Motherhood, Day 365
September 8th, 2010
Its been a big week and a half. Fiver turned 1, I turned 35, we’ve been traveling all over the place to celebrate and our adventures continue next week as we leave for Charleston.
A couple weeks before all of this my dear friend Susan asked if I had had the time to reflect on the past year and process the experience of motherhood amidst all the party planning and packing. I hadn’t. On my birthday I sat down in a coffee shop and I did think about all that has changed in me, in us and in our life together. The big surprise was how much I thought about our business and how it has changed along side us: for the better. So I decided it might be appropriate to share my memories and ramblings here.
His Birth: While sitting in that coffee shop one year from my labor, the Rolling Stones spoke to me over the radio with eerie relevance. “You can’t always get what you want, you get what you need.” His arrival remains the most amazing day of my life.
The Animal in Us: You have to join the species before you can join the race. I taught Fiver about his pincher grasp (all the better to pick up Cheerios with, my dear) and how to tear into food with your front teeth and gum it until you get your molars. He taught me how to trust my maternal instincts when they went against social norms or what the books say to do. He really made me think about the act of smiling and why it is a man cub’s very first physical milestone: it is the key to our survival and our most powerful ability, more powerful than our hands or even our minds.
Mommyness: I thought motherhood would be another layer of me, another identity, another club to join. I was surprised to find out that it was at the very center of me. Knowing that has made me more relaxed, more forgiving, more creative, more free. To look at my son and know, “ohh, so that’s why I am here”…I guess it took the pressure off. I can never be anything greater than Momma.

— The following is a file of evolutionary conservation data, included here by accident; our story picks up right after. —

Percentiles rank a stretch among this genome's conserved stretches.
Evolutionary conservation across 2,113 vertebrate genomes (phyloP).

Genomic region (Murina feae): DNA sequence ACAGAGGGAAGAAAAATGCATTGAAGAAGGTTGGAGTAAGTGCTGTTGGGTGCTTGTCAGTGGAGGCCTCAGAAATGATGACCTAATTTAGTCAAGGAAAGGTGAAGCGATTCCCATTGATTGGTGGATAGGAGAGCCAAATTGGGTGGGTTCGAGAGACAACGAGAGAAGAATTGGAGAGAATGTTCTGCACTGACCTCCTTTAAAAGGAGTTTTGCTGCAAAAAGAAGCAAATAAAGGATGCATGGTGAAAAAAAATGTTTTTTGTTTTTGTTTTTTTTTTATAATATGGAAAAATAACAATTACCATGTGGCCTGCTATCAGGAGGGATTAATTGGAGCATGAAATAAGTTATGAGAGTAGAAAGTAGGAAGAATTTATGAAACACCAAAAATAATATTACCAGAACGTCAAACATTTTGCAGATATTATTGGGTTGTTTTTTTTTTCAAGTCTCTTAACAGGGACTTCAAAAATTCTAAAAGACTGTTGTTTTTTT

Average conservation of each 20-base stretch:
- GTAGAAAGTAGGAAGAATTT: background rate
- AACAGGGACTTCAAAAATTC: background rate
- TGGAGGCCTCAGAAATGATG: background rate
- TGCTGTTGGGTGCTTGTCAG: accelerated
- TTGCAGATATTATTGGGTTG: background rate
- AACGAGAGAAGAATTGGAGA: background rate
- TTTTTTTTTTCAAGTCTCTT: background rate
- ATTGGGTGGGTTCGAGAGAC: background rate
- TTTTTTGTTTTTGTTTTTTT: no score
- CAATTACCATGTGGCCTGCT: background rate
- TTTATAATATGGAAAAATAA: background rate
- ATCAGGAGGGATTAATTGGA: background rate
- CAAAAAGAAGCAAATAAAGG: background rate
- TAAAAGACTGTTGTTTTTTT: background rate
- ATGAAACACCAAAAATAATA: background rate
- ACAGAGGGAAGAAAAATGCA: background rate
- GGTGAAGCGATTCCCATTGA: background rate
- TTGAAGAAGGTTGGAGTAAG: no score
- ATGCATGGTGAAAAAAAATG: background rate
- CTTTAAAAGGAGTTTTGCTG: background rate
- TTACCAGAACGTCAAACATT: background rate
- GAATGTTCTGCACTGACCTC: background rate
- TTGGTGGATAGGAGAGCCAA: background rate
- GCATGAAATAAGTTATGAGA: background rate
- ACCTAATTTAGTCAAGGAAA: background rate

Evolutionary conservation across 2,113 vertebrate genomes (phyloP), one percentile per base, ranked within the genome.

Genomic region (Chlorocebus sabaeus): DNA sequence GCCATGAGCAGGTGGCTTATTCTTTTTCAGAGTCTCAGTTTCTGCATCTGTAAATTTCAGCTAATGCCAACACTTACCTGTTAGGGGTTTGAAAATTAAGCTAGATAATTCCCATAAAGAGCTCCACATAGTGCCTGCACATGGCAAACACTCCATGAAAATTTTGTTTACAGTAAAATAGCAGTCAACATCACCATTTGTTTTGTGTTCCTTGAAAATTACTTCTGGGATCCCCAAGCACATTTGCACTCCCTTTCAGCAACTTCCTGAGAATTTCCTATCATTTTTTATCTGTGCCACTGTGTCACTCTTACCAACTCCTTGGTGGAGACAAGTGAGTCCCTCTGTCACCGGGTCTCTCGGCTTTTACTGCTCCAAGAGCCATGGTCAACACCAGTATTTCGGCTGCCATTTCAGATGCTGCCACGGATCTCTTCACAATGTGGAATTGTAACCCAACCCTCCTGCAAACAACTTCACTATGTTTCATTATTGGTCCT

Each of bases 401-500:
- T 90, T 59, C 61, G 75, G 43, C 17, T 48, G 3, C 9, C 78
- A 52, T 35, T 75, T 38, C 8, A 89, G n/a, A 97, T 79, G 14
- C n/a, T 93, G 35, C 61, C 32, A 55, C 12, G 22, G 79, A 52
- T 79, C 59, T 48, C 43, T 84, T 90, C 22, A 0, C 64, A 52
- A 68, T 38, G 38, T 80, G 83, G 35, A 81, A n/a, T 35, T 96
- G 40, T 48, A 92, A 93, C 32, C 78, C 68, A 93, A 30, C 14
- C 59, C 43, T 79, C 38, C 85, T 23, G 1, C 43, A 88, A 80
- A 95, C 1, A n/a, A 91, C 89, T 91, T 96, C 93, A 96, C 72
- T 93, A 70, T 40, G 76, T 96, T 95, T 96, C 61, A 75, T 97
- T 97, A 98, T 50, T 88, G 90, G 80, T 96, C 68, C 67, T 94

Photography: My son made me better at my job by making me lose all interest in technique, special effects, publishing or politics. Being a parent, at least so far, is a wonderful exercise in living in the present: autopilot is completely deactivated and nothing stays the same long enough to reinstate it. As a result, I have become more comfortable in the here and now and this is really where seeing begins. I’m not as present in my office chair as I used to be and that is frustrating for me at times but I am much more present to the moment than I have ever been and that’s the heart of our business. I have forgotten about the camera in my hands.
Creativity: Its never been stronger in me than it is right now. There aren’t enough hours in the day for all the things I want to make so I have to make hours too. Unwavering support for my creativity was the greatest of many great gifts my parents ever gave to me. I can’t wait to pay it forward.
Our Job: Has never seemed at all important until now. We know that we’re not out there curing cancer, feeding the hungry, or doing anything to elevate the human race as a whole. But sometimes, and if you haven’t already found me cheesy this is where I’m going to tip the scale all the way towards Cheese Whiz, I wonder about the power of looking at a photograph that shows us how we were loved. Weddings go by so fast. Babies grow up so fast. Fiver won’t have formed any memories of his own over this year but he will see our memory of it. I’m just happy that we really tried to document this artfully and authentically. I am reminded of a Duane Michels piece titled, This Photograph is My Proof with the caption beneath the photo reading, “This photograph is my proof. There was that afternoon, when things were still good between us and she embraced me and we were so happy. It did happen, she did love me, Look for yourself!” I hope that, on a hard or uncertain day, a client or child of a client can pull out an album or photograph we took just like my son will and think, “it did happen, she/he did love me, look for yourself!” Documentary photography isn’t the most noble of professions we could have chosen. But its pretty good.
I look at these photos of myself over this year, disheveled and without make up, bra straps hanging out and hair out of place, laugh lines in the creases and bags under my eyes and I smile. I see a woman wearily in love.